The launch of Intel's first-generation WiMax chip has been hailed as a breakthrough for WiMax. But what will they support and how quickly will we start to see products that use them?

First-generation WiMax chips will spawn devices for wireless broadband end users in less than a year, that cost less than US$200 and won't require a visit by a service provider, a company executive said on Tuesday at the Intel Developer Forum in San Francisco.

The chips, code-named Rosedale and now shipping to key system makers in sample quantities, will support long-range services that can penetrate the outer wall of a home or office, so customers should be able to install the client equipment themselves, said Scott Richardson, general manager of Intel's broadband wireless group, in a speech at IDF. The chips were announced earlier Tuesday at ITU Telecom Asia, in Busan, South Korea.

Users get WiMax in a year

The system makers now getting Rosedale samples will build them into test devices over the next six to nine months and roll out their equipment to end users next year, Richardson said.

WiMax is designed to provide wireless data at speeds comparable to wired broadband in a neighbourhood or across a rural region with a reach as long as 30 miles (48 km). The first generation coming next year, based on the IEEE 802.16-2004 standard, is intended to take the place of cable modem or DSL (digital subscriber line) services in a fixed location. Carriers will be able to deploy base stations that deliver about 70 Mbit/s for customers to share, Richardson said.

Another standard under development, known as IEEE 802.16e, should lead to services in 2006 that a user will be able to access from multiple locations around a metropolitan area, Richardson said. True mobility comes in 2007, when Intel expects to deliver WiMax chips that fit in cell phones and can be used with services that hand off the user from one base station to another. Nevertheless, Intel expects WiMax to complement both Wi-Fi and 3G (third-generation) cellular mobile data services, he said.

Self-service WiMax will change the rules
Broadband wireless has been held back by numerous issues, including equipment cost and the need for a "truck roll" by the carrier - a visit by an installation engineer to ensure such issues as a direct line of sight from the service provider's tower to the customer's home or office. The standards-based Rosedale technology will help eliminate those problems and drive the cost of client gear down below $200 from the $350 to $500 cost of current proprietary systems, according to Richardson.

Intel believes price declines will ultimately take WiMax hardware down to Wi-Fi prices. The WiMax proponents have generally been very upbeat about the technology's prospects, but there are a set of objectionsquoted by analysts and industry participants, in particular the special requirements of carriers and the broad range of radio frequencies that may be used by WiMax. Unlike Wi-Fi, WiMax is not tied to particular frequencies, making a global market less easy to achieve.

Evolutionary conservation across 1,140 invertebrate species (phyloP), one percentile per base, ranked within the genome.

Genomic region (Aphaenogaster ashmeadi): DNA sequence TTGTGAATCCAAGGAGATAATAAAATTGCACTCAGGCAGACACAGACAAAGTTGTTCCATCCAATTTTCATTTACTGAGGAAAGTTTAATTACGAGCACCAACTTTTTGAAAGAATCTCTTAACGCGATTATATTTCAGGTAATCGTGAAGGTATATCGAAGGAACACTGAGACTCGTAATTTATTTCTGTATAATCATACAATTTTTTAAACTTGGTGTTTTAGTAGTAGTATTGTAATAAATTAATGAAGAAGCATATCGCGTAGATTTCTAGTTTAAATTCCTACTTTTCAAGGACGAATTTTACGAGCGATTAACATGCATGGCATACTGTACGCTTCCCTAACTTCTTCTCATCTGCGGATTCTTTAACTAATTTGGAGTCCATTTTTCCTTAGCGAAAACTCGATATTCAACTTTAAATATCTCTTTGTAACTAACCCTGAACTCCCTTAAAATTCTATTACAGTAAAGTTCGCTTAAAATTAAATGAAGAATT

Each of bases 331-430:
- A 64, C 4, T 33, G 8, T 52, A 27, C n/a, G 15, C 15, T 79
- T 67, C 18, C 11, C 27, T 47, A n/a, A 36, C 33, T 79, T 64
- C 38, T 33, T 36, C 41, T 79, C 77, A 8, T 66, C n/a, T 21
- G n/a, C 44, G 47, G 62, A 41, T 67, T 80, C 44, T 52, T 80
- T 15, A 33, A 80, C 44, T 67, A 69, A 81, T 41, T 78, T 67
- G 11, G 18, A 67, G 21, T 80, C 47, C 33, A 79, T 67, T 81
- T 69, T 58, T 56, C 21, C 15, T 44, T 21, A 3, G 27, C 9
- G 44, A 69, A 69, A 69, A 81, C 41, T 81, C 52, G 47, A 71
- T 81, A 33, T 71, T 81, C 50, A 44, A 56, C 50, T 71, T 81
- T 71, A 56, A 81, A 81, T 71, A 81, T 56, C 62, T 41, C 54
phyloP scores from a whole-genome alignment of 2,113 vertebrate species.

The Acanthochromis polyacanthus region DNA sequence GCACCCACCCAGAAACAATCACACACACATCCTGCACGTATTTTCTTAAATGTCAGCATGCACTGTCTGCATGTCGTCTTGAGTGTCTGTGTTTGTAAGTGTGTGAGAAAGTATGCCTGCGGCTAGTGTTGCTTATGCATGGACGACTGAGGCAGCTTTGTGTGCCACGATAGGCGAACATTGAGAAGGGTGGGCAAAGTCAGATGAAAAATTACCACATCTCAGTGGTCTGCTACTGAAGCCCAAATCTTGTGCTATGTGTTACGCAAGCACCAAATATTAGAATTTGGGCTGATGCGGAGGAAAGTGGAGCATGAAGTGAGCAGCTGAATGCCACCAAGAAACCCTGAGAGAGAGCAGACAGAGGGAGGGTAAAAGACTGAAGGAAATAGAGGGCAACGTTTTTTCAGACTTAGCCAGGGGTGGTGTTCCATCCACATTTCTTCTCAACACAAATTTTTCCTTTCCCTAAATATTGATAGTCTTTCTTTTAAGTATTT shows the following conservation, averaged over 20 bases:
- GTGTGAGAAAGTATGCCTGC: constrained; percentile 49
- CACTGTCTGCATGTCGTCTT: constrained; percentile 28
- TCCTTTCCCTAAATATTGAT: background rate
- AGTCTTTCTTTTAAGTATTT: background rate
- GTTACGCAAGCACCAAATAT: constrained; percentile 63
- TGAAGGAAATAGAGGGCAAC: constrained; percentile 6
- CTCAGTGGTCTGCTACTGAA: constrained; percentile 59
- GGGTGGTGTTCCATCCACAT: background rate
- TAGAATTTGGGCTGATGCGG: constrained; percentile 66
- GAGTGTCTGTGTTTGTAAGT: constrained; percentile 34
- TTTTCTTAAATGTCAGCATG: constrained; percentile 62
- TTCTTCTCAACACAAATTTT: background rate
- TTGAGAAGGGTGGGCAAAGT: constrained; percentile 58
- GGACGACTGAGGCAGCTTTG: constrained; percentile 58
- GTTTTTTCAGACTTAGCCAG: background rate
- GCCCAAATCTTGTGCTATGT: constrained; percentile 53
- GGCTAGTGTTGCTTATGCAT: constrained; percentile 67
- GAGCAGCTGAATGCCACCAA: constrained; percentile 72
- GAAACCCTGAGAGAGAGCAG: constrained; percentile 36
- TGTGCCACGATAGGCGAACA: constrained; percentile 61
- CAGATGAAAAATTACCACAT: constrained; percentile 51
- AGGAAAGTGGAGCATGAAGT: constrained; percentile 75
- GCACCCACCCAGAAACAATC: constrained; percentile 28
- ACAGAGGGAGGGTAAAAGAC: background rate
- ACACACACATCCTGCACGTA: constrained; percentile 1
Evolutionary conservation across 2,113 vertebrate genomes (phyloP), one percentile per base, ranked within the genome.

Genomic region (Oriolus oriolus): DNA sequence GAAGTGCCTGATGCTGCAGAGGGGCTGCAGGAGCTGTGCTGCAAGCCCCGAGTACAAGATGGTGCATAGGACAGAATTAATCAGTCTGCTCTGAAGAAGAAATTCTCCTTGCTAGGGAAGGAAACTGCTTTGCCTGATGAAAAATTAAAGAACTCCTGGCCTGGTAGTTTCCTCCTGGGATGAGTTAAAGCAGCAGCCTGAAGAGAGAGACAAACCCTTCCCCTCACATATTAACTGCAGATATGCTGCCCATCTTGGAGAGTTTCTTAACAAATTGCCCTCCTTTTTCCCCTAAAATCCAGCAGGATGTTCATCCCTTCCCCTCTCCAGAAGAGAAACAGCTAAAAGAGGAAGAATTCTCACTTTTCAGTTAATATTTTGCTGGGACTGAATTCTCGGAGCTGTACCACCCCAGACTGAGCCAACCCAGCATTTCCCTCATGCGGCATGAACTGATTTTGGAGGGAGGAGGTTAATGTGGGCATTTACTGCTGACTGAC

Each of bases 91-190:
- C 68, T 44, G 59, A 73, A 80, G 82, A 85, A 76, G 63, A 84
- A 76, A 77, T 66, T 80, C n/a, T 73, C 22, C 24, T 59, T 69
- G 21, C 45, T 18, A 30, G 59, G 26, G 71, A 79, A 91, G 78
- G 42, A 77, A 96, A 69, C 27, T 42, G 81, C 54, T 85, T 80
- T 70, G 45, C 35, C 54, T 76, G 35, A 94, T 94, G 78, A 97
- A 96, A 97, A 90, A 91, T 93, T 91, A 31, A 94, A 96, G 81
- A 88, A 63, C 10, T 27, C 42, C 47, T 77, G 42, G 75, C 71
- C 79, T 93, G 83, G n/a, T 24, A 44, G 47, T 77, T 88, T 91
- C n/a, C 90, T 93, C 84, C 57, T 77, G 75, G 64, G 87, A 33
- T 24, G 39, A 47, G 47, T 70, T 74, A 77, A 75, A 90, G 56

Richardson stood by the mantra. WiMax could meet the price of Wi-Fi within two years, he said. The key, he said, is emerging radio chips that can support multiple frequencies. "If you count up all the pieces and you include a multiband radio, we don't see any reason why we can't approach Wi-Fi in terms of price points," he said in an interview following his address.

Which band will it hit first?
The exact spectrum that the first Wi-Fi will be using has begun to emerge and Richardson agrees that initially it will appear on the licensed 2.5GHz and 3.5GHz ranges and the unlicensed 5GHz spectrum also used by IEEE 802.11a Wi-Fi networks, Richardson said. With Rosedale, Intel will turn to third parties for the accompanying radio chips, but the company is looking at making WiMax radio chips itself in the future, he said. In July, the company showed off a WiMax radio chip from its lab that Intel officials said could also support other wireless technologies at the same time.

Rosedale can be used both for indoor, customer-installed equipment and gear with outdoor antennas. In developed markets such as the US and Europe, the indoor gear may bring broadband to less populated regions not served by cable or DSL. WiMax may play an even more critical role in less developed countries, where in some cases no wired broadband is available. In those countries, if the cost of a truck roll is lower, carriers may install customer equipment with outdoor antennas. That will let them deploy fewer base stations, because they can reach the outdoor antennas from farther away, he said.